New GPL Will Contain Patent Protection

 
 
By Steven Vaughan-Nichols  |  Posted 2005-09-07 Email Print this article Print
 
 
 
 
 
 
 

The details on how the GPL will deal with patents, however, are still far from clear.

Contrary to recent reports that the next version of the GPL would include penalties against those who patent software or use anti-piracy technology, no such decisions have actually been made. According to FSF (Free Software Foundation) Europe president Georg Greve, "It appears that the journalist at Reuters was somewhat confused in terms of separating speculation and fact, so he ended up publishing speculation as fact and largely ignoring the facts." Specifically, the new GNU GPL (General Public License) may contain a patent retaliation clause.
"These are things that are being tossed around, but whether, how and in what form it will take place, we dont know," said Greve.
Whats far more important, according to Greve, is that "for the first time in human history, such a license will be discussed in a globally moderated process." Click here to read more about the new GPL. "So everyone with a stake in GPL 3 will be able to give their input, to be heard—and that means about anyone these days."
That said, how the GPL should deal with patents will be a major, and contentious, part of creating a new license. Eben Moglen, general counsel for the FSF, who is authoring the new license with Richard M. Stallman, its creator, said in November that talks will center on the use of copyrights to retaliate against patent law. "We perceive some difficulty and enormous complexity in the fact that the GPL is a worldwide license and the global law of patents is not uniform." Still, patent issues must be dealt with in the next GPL. Other open-source licenses already do, noted Larry Rosen, founding partner of a partner in the law firm Rosenlaw & Einschlag and author of "Open-Source Licensing: Software Freedom and Intellectual Property Law." "Im pleased that FSF is going to add patent defense to its new GPL 3. Many other open-source licenses have such provisions already," said Rosen. Jason M. Schultz, staff attorney for the Electronic Frontier Foundation, agrees that the GPL needs patent protection language. "Id love to see some opportunity to give open-source software makers the power to protect themselves against unwarranted patent attacks. If this addition to the GPL helps, Im all for it," said Schultz. "Id have to see the language, though, to know how effective it will be," Schultz said. Exactly how the new GPL will deal with patents remains an issue. Check out eWEEK.coms for the latest open-source news, reviews and analysis.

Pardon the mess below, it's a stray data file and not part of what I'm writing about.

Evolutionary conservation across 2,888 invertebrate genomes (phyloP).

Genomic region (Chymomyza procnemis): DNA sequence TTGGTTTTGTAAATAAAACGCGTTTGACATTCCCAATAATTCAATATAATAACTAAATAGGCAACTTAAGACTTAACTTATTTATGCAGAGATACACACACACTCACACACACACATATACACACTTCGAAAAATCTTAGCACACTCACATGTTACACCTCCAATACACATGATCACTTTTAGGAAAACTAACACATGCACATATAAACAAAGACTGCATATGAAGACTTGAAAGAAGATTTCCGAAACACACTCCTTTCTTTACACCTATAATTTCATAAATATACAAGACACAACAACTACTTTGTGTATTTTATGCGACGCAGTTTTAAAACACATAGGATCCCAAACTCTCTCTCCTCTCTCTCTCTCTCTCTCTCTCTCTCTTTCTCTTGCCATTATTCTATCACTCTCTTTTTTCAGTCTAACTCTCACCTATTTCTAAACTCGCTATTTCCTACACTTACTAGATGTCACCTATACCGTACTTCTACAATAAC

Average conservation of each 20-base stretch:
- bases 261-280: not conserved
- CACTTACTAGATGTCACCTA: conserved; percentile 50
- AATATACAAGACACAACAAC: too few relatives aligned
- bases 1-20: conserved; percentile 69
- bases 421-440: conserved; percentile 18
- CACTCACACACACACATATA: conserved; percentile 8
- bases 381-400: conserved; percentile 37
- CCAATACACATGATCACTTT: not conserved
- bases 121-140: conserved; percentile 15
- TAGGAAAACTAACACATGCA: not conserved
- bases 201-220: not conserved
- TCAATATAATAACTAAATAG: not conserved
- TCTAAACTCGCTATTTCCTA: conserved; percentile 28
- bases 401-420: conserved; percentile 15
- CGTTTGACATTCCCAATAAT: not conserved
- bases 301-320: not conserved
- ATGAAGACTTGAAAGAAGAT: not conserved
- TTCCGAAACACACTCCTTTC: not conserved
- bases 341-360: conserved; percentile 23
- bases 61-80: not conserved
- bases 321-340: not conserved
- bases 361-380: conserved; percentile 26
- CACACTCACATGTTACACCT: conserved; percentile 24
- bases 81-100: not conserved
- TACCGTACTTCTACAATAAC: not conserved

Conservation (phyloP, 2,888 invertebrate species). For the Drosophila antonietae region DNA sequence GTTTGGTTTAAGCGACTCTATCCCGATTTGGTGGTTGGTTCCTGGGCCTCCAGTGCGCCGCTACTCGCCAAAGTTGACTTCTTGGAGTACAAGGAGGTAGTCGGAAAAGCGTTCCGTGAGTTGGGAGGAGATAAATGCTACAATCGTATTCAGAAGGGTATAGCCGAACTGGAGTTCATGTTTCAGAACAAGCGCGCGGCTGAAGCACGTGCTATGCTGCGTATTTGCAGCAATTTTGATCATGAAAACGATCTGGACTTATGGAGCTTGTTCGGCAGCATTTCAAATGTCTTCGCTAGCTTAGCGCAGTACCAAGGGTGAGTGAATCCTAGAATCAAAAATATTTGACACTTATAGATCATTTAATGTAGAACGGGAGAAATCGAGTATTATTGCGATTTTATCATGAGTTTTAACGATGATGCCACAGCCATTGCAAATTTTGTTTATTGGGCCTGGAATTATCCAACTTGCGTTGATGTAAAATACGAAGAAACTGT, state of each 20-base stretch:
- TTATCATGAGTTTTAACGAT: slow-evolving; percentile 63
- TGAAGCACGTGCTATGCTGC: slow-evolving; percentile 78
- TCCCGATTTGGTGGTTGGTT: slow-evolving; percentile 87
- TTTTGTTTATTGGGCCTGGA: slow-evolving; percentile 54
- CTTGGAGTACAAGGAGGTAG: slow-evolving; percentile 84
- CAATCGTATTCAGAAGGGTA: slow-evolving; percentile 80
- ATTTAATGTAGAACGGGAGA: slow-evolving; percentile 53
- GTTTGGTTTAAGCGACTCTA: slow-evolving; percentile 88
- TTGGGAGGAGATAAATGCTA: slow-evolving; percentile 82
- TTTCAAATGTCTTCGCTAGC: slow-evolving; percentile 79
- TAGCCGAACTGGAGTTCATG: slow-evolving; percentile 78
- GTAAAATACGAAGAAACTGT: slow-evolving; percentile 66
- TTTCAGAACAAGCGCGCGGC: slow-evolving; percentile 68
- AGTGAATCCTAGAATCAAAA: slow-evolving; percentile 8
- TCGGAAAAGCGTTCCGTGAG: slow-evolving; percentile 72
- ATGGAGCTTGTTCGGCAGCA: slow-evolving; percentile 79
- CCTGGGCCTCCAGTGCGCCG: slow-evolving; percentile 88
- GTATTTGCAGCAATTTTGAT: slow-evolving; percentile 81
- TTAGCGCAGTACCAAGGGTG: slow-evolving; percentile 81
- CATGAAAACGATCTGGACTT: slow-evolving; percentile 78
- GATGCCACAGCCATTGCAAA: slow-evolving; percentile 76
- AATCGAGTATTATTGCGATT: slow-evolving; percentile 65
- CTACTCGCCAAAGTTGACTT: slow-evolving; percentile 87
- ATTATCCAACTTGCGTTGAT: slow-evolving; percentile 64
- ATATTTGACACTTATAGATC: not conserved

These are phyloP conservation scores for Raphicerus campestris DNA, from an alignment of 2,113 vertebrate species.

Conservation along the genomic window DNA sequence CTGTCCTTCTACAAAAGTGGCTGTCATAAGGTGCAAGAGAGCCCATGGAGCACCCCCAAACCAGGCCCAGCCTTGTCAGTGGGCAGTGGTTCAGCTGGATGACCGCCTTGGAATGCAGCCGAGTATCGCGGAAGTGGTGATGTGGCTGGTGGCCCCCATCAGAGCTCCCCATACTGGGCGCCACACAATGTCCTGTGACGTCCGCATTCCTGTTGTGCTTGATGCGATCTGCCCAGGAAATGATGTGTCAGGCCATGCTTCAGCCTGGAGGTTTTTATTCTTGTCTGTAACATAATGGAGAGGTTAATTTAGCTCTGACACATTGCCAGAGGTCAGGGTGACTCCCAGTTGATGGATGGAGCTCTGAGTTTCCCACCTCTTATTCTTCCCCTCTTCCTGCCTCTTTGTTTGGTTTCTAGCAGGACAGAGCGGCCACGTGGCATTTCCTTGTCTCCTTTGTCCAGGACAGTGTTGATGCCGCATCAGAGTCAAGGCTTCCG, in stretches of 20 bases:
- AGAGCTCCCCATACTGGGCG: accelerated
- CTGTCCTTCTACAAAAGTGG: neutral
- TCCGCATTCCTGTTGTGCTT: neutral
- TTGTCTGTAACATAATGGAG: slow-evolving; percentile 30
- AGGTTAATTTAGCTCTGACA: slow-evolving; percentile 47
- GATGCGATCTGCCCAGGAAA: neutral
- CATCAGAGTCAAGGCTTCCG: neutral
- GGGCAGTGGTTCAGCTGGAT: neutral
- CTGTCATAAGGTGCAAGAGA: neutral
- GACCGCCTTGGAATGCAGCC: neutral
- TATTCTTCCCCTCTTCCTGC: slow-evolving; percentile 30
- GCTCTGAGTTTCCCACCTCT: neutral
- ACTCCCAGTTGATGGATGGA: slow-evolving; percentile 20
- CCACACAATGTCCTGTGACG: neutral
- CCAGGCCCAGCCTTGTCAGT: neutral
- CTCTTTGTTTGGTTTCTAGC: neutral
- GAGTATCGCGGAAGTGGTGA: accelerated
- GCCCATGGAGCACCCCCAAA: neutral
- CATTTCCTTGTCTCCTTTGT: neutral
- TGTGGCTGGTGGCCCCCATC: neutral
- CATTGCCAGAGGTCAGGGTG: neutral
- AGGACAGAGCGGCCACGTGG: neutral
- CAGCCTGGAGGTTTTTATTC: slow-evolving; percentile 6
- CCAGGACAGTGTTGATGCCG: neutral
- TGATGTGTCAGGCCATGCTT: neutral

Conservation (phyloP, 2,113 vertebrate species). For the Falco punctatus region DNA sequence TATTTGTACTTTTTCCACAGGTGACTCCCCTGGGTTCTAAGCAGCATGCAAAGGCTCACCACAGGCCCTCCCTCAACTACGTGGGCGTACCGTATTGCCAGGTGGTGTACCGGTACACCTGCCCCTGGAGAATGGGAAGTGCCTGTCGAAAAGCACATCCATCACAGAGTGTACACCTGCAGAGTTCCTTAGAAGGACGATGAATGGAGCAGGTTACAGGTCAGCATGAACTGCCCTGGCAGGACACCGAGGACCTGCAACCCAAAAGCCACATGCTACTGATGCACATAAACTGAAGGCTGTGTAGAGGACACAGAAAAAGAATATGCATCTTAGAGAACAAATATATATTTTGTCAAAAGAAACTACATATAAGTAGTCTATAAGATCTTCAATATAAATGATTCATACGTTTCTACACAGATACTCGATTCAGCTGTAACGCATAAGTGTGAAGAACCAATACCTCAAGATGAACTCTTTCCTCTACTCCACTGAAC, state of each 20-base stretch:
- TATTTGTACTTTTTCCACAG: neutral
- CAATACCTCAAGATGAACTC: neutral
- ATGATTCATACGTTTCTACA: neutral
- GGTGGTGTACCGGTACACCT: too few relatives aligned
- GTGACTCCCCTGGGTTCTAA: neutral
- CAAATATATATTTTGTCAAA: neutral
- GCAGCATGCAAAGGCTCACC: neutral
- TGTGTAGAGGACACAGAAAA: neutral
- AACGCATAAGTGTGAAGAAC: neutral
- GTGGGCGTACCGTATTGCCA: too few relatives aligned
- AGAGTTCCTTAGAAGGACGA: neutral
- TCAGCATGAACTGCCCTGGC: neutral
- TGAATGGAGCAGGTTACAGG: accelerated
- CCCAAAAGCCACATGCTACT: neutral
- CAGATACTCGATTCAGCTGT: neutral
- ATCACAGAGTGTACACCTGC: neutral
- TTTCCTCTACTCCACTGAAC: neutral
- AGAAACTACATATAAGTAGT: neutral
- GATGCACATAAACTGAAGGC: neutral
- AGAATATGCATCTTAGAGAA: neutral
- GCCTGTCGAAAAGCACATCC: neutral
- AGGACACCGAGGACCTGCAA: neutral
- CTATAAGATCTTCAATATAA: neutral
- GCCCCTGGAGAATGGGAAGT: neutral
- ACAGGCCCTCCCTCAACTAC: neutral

Steven J. Vaughan-Nichols is editor at large for Ziff Davis Enterprise. Prior to becoming a technology journalist, Vaughan-Nichols worked at NASA and the Department of Defense on numerous major technological projects. Since then, he's focused on covering the technology and business issues that make a real difference to the people in the industry.
 
 
 
 
 
 
 

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